Malloy ran that year on what he framed as his steadfast leadership in the face of crises — the mass shooting at Sandy Hook Elementary School, the remnants of Hurricane Sandy, and the state’s budget troubles. Notably during his first term, he shepherded into law some of the country’s toughest gun control measures and made them a centerpiece of his successful push for reelection.

Malloy, who can adroitly play the part of partisan attack dog, is now the chairman of the Democratic Governors Association, which spends millions to elect Democrats and defeat Republicans across the country.

That national focus has had to take a back seat to his problems at home.

Connecticut is unique. It had the highest per-capita personal income of any state, $71,033 in 2016 and is a hub for several big employers, including insurance giant Aetna Inc. and aerospace juggernaut United Technologies Corp. It has strong K-12 education, Yale University, and a robust financial services industry.

Aetna may be lured away like GE.

It also has a particularly thorny fiscal situation.

For decades, the state’s pension and benefits plans for state employeesand local teachers, too — weren’t properly funded. Now, Connecticut is making bigger contributions to the system, but that leaves much less money to spend on everything else.

Yeah, it's always the public servants that were made promises in the forms of contracts that are the problem. Not $cum administration or political patrons. 

“They’ve got a third of the budget they can’t cut,” said Marcia Van Wagner, the top credit analyst for the state at Moody’s Investors Service, one of the big-three rating agencies. That includes paying off debts and forking over cash for pensions and health care for state and local workers and retirees.


All of that is on top of the huge costs of health care for the poor and disabled.

“They’re very boxed in. They’re not getting the economic growth to pay for those costs. There’s no magic bullet,” she said. “It’s going to be a tough slog.”

Connecticut income tax revenue — of which an outsized proportion comes from the very rich — has recently fallen dramatically short of expectations. But a small tax base and recent tax increases mean there’s not much flexibility to further squeeze out more revenue, experts say. It’s a free country, after all, and people can move.

They want to $queeze you like stone!

“We’re a small state,” said Joseph F. Brennan, who leads the powerful Connecticut Business & Industry Association. “So when a couple hedge fund managers decide to go to Florida, it gets noticed in your revenue receipts.”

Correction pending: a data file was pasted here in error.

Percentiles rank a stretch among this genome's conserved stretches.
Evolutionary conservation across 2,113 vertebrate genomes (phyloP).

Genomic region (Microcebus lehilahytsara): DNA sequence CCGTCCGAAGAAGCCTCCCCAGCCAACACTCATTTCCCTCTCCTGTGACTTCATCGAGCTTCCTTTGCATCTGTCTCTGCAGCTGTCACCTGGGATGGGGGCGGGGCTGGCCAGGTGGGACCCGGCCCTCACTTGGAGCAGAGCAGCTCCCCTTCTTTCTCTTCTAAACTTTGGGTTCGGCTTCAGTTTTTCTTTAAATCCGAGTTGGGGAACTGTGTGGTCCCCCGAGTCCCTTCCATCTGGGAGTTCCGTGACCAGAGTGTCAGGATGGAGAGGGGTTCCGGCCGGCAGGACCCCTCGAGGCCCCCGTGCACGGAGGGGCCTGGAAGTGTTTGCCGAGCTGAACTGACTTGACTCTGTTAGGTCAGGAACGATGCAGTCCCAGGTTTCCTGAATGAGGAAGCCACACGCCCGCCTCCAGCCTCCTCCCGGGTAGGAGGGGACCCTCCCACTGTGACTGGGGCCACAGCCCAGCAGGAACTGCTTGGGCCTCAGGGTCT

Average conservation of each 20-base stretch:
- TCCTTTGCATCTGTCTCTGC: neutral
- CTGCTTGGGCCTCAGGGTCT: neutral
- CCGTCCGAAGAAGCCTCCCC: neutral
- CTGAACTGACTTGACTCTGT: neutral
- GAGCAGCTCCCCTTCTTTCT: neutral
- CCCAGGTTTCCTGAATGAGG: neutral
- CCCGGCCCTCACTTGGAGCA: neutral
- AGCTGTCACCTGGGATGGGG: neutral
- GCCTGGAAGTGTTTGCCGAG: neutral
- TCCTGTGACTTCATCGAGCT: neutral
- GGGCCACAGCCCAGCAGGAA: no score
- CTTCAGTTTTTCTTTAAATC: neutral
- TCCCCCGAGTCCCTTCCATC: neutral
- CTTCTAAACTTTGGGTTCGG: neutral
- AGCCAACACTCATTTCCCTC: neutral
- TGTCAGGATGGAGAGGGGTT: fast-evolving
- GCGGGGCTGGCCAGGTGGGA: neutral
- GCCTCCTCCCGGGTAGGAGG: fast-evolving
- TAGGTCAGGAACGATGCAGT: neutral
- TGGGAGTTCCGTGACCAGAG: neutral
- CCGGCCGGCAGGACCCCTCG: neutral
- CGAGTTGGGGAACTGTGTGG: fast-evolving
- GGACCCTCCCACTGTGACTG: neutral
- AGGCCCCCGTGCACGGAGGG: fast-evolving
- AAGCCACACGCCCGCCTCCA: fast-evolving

Malloy acknowledged that the state has reached a ceiling, at least on taxing the rich.

He called it “somewhat unreasonable” to get more than 33 percent of income tax revenue from the top 1 percent of your taxpayers, as Connecticut currently does. (The top rate is 6.99 percent.)

He just admitted the flaw in the entire $y$tem, didn't he?

He also noted about half of Connecticut earners currently pay no state income tax.

Don't make enough, right?

But, even though he’s been in office since January 2011, he framed the system as inherited from his predecessors, a word he repeated, singular and plural, several times during the interview, especially when discussing tax increases.

“Every dollar increase in taxes has gone to pay for the obligations that my predecessors didn’t fund,” Malloy said. (Before Malloy, the last Democratic governor left office in 1991.) 

Yeah, I love how these guys that have been there for years blame the guys who are gone. 

What about the campaign promises and all that? 

Remember in 2008 when the Bush administration tried to blame the financial crisis on Jimmy Carter? I got a good laugh out of that!

Brennan, who represents thousands of Connecticut businesses, placed responsibility for the pervasive sense of fiscal crisis that scares off new investment and new talent not on any one person, but at the feet of the broader state government over many years.

He said the underlying problem is not only that another big-name company such as GE may leave, but that when companies already here open a production line or want to expand a subsidiary, they often look to do so somewhere other than Connecticut.

“Unless and until we can get our fiscal problems at least manageable,” he said, it will, unfortunately, be “the number one policy issue that you talk about when you talk about Connecticut.”

There is praise for the governor’s priorities in some quarters. Lisa Tepper Bates, who directs the Connecticut Coalition to End Homelessness, said the governor has been a staunch ally and helped protect funding for efforts to reduce homelessness.